How to Compare Local and Remote Git Branches

The local branch exists on the local machine and can be seen only by the local user. The remote branch is a branch on a remote location. Sometimes, you want to know what files are changed between the local and remote repositories. In this tutorial, we will show the simplest way of comparing local and remote branches.

Steps to comparing local and remote branches

Here are the three steps you should take to find the differences between local and remote branches easily:

Updating remote-tracking branches

First, type git fetch in the terminal to update the remote-tracking branches:

git fetch

Listing local and remote branches

Then, you can run the git branch with -a option to list both the local and remote branches:

git branch -a

The output may look like this (suppose, the name of remote is origin, which is by default) :

* master
  remotes/origin/HEAD -> origin/master

The asterisk next to the "master" branch indicates that you're currently on that branch.

If you want to show the remote branches then type the git branch with -roption:

git branch -r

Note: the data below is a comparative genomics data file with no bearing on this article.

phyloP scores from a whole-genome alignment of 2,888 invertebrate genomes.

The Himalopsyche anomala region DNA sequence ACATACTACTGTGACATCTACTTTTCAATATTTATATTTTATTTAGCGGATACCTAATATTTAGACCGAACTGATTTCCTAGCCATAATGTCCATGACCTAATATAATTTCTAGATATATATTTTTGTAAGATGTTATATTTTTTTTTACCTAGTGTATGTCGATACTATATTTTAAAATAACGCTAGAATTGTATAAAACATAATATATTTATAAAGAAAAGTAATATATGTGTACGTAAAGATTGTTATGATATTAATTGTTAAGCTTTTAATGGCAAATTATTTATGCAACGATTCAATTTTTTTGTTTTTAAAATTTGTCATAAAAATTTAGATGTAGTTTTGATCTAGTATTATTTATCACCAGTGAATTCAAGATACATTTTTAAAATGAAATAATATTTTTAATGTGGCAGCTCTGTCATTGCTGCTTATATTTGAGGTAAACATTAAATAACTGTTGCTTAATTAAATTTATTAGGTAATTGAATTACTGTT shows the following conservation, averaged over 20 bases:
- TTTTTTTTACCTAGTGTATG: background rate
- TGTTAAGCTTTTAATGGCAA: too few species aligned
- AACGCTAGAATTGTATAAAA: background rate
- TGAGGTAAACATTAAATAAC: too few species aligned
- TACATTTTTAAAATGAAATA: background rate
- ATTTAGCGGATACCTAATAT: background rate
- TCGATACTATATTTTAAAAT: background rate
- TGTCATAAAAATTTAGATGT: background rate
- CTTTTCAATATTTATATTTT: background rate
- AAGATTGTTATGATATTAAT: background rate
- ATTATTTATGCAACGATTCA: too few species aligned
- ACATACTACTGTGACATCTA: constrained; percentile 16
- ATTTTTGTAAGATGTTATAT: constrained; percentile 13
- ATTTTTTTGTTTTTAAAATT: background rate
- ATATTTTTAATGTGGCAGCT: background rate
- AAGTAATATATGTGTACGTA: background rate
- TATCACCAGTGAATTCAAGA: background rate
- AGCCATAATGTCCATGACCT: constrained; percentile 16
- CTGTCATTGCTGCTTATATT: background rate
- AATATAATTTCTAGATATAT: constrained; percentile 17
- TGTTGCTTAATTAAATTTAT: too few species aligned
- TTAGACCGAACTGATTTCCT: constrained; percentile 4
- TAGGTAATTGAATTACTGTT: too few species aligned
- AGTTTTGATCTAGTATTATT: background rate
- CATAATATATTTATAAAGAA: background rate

Comparing local and remote branches

The second step is running the git diff command to show the difference between the branches:

git diff <local-branch-name> <remote-branch-name>


The git branch command creates, lists, and deletes branches. Branches represent an isolated line of development. Checking a local branch out from a remote one automatically generates a tracking branch, which is a local branch that has a direct relationship to a remote branch. A remote-tracking branch is a local copy of a remote branch. The -r option with git branch causes the remote-tracking branches to be listed, and the -a option shows both local and remote branches.


When you’re working on a new feature or bug fix, having the chance to see how branches differ helps to avoid lots of problems beforehand. The git diff is used to compare changes committed in Git. This command allows you to view the differences between the two versions. It takes two input data sets and output the modifications between them. While executing, this command runs a diff function on Git data sources, including commits, branches, files, etc.